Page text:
Ravens owner Steve Bisciotti kept his coach in place through the bye week and seems likely to do so through the end of the season. But Bisciotti said he contemplated firing Harbaugh after the Ravens fell short of the playoffs last season. If they miss the postseason for a fourth straight year, many assume he’ll finally pull the trigger on a sweeping reset. The timing would make sense with Eric DeCosta set to succeed Ozzie Newsome as general manager at the end of this season.
But what if Harbaugh and his offensive coaches achieve great success launching Jackson as an NFL starter over the next seven weeks? Or what if Flacco grits his way through and the Ravens rally to snatch a wild-card spot against mediocre competition?
In scenario No. 1, would Harbaugh stamp himself as the man to lead the rebuild? Would he even want to do that at this point in his career, when he’d be an attractive coaching candidate in other cities?
In scenario No. 2, would a playoff berth earn him a reprieve? Would he want it?
Harbaugh has always kept his teams fighting, even in the late stages of disappointing seasons. Given the drama at quarterback, his next seven weeks will be among the most fascinating of his long tenure with the Ravens.
Can the defense carry the Ravens back to contention?
Even after three straight disappointing performance, the Ravens entered their bye week ranked first in the NFL in fewest yards allowed per game and second in fewest points allowed per game.
Given the piles of points the Steelers and New Orleans Saints put up in subsequent games, the Ravens’ efforts against them don’t look so shabby.
There’s still plenty of talent on all three levels of the Baltimore defense, and Harbaugh hopes two weeks of rest will bring his players back to full speed. The Ravens could benefit from the absence of injured Pro Bowl receiver A.J. Green in their Nov. 18 game against the Bengals. Better luck on turnovers — the Ravens are tied for 26th in takeaways after leading the league with similar personnel in 2017 — would also help.
But if three straight losses taught us anything, it’s that even a league-leading defense will struggle to control the best offenses of this NFL era. After a two-week respite, the Ravens will go back to facing high-octane attacks (the Atlanta Falcons, the Kansas City Chiefs and the Los Angeles Chargers) in December.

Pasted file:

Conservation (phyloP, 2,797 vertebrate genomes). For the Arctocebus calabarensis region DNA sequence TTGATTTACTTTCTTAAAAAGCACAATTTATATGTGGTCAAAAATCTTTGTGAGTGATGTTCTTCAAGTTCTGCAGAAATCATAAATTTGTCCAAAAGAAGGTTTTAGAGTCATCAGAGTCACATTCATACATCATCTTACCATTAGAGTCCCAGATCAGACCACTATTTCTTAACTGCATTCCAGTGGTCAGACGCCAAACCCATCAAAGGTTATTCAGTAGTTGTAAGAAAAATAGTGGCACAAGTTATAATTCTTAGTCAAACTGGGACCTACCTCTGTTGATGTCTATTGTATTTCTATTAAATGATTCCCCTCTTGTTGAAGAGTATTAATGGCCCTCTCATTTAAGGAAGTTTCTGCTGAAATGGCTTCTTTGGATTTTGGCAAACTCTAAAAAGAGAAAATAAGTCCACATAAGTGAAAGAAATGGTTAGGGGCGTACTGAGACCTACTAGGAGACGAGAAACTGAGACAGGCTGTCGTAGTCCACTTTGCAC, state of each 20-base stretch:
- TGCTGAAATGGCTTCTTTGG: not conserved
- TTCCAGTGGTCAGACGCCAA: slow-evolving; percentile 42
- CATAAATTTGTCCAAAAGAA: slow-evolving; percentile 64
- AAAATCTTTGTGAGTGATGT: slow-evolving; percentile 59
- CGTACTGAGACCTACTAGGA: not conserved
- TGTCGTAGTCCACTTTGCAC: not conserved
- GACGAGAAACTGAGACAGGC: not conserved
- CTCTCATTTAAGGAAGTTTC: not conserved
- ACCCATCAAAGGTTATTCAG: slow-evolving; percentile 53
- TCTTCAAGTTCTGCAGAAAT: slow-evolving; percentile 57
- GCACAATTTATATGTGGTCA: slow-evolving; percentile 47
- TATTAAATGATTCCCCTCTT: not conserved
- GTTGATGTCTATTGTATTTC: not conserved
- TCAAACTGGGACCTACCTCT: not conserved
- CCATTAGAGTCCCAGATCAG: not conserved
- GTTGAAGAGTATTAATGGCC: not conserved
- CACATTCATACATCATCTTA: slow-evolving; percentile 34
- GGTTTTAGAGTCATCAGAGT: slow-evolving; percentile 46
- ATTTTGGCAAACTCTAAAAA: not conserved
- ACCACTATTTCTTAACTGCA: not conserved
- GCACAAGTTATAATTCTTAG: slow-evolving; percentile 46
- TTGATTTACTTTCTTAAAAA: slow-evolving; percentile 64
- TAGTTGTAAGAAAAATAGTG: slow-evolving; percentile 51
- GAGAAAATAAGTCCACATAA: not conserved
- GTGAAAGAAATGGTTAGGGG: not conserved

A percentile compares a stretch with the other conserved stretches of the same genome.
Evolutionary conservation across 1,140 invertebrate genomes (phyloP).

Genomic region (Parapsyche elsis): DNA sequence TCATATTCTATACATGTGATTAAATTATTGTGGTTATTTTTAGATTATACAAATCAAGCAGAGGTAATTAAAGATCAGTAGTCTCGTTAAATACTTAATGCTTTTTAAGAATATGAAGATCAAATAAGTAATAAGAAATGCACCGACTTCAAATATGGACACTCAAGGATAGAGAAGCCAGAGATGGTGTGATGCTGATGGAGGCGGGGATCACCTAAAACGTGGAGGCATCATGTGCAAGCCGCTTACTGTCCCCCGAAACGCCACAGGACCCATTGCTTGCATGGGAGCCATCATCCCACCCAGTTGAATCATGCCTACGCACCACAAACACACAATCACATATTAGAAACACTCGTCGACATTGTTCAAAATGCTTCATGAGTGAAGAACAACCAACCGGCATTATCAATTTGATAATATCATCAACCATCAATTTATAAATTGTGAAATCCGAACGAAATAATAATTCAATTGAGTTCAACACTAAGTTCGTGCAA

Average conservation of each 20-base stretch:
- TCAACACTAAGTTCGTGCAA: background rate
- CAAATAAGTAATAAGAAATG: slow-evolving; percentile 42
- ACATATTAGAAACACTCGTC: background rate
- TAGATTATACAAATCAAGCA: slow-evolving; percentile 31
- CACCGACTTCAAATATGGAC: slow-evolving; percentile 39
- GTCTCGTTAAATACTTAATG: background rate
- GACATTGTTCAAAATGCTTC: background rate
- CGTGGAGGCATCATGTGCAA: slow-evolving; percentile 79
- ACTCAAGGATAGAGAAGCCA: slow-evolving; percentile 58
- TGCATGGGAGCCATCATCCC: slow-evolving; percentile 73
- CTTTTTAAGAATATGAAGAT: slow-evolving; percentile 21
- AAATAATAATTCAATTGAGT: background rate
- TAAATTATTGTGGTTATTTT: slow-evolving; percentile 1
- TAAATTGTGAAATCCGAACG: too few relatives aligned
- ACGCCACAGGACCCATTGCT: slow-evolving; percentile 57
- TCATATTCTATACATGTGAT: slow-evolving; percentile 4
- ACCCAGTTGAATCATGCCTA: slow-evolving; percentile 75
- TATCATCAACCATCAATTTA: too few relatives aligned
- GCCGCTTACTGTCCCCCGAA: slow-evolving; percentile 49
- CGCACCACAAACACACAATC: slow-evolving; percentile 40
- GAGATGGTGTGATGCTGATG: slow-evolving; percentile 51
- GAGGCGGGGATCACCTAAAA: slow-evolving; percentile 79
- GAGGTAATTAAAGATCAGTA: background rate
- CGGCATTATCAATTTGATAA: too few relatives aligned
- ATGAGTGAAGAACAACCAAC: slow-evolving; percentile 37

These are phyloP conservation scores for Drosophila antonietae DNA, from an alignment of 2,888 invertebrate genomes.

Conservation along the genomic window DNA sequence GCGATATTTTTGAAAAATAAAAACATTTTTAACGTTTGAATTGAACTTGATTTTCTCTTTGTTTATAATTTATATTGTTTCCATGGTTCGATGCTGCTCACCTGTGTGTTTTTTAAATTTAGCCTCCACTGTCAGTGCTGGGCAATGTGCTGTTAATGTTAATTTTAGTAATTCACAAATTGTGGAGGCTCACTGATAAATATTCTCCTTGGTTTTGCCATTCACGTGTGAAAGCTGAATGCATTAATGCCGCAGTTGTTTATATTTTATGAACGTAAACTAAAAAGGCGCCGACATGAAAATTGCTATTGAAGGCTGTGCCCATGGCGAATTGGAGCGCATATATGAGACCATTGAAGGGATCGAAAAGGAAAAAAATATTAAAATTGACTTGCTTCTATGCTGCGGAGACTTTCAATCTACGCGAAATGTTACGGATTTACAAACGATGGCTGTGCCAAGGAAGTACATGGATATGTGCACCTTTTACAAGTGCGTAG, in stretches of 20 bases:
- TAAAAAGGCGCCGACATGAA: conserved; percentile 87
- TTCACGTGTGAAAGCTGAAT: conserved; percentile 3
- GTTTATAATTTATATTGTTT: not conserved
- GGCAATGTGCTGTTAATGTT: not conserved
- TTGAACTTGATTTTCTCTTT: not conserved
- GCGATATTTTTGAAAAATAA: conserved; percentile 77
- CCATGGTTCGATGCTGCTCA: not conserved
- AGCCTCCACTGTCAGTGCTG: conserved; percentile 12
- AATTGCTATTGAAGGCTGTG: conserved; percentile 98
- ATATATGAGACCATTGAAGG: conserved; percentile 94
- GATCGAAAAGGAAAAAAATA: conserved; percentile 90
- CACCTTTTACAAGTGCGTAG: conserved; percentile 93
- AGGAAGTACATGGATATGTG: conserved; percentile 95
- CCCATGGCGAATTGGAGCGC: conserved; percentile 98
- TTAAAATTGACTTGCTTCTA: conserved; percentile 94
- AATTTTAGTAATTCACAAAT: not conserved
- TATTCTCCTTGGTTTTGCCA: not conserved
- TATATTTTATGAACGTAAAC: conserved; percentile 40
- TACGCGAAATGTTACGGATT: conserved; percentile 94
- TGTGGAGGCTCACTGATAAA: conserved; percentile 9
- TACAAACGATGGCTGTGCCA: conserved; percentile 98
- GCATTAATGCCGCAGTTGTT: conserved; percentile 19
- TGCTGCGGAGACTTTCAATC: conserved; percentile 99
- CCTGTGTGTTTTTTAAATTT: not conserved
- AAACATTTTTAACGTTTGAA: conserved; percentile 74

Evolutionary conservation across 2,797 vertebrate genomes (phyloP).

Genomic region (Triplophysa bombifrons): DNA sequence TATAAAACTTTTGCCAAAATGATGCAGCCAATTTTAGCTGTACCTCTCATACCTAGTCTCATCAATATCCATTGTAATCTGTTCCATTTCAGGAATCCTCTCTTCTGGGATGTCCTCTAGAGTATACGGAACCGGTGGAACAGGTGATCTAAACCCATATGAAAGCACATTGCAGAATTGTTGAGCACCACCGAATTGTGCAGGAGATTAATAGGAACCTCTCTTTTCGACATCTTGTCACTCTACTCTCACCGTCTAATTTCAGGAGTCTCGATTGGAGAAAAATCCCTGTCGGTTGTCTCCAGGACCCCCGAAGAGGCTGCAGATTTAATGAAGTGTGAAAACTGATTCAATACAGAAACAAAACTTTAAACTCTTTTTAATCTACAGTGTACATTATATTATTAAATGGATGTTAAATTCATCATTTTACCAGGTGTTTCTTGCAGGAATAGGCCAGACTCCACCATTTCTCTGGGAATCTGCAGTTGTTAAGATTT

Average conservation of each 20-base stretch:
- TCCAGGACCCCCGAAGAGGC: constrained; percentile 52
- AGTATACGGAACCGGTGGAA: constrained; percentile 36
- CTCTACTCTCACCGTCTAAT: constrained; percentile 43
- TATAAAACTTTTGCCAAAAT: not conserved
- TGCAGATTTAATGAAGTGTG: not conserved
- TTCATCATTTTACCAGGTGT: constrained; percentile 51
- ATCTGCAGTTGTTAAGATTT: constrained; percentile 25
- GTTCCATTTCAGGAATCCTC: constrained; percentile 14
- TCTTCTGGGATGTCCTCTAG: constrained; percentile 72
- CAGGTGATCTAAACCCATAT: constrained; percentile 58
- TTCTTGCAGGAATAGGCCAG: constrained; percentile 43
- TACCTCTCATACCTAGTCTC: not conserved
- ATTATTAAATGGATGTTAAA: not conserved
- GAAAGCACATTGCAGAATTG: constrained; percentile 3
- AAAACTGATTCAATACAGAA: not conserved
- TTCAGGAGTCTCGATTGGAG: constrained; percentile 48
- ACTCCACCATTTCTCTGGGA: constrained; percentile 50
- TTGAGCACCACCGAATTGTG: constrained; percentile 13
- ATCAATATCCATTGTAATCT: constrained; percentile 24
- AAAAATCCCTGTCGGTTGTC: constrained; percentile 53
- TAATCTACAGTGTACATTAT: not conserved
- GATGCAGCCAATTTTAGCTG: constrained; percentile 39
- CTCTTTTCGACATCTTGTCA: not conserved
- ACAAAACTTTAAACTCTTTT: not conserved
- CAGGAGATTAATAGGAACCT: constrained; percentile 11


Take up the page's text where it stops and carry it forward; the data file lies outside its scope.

Keep in mind that Flacco and Harbaugh aren’t the only key figures facing uncertain futures in Baltimore. If the Ravens begin a full-on rebuild, it’s not clear veteran defenders such as Terrell Suggs, Eric Weddle and Jimmy Smith would remain on hand. You also have to wonder if middle linebacker C.J. Mosley might reconsider his long-stated desire to re-sign with the Ravens in the offseason.
Can the Ravens regain stability on the offensive line?
This starts with left tackle Ronnie Stanley returning from an ankle injury that kept him out against the Steelers. The team’s 2016 first-round pick was playing the best football of his career, and he’s irreplaceable.
But if Stanley and right tackle James Hurst (back) re-enter the mix, the Ravens would suddenly face a good dilemma. Rookie Orlando Brown Jr. has played well enough, especially as a pass blocker, that he might force Hurst into a utility role or back inside to guard, where Alex Lewis has struggled this season.
That configuration could offer the Ravens a preview of their long-term future on the offensive line.
Meanwhile, you have to wonder if right guard Marshal Yanda is another franchise stalwart nearing the end of his time in Baltimore. Yanda has rebounded from an ankle injury that cost him most of the 2017 season to play at a Pro Bowl level. But he’s 34, in the penultimate year of his contract and has said he’ll weigh his football mortality every offseason from now on. Would he want to play out the string on a rebuilding team?
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It’s a question many familiar Ravens will face if the team does not right itself quickly.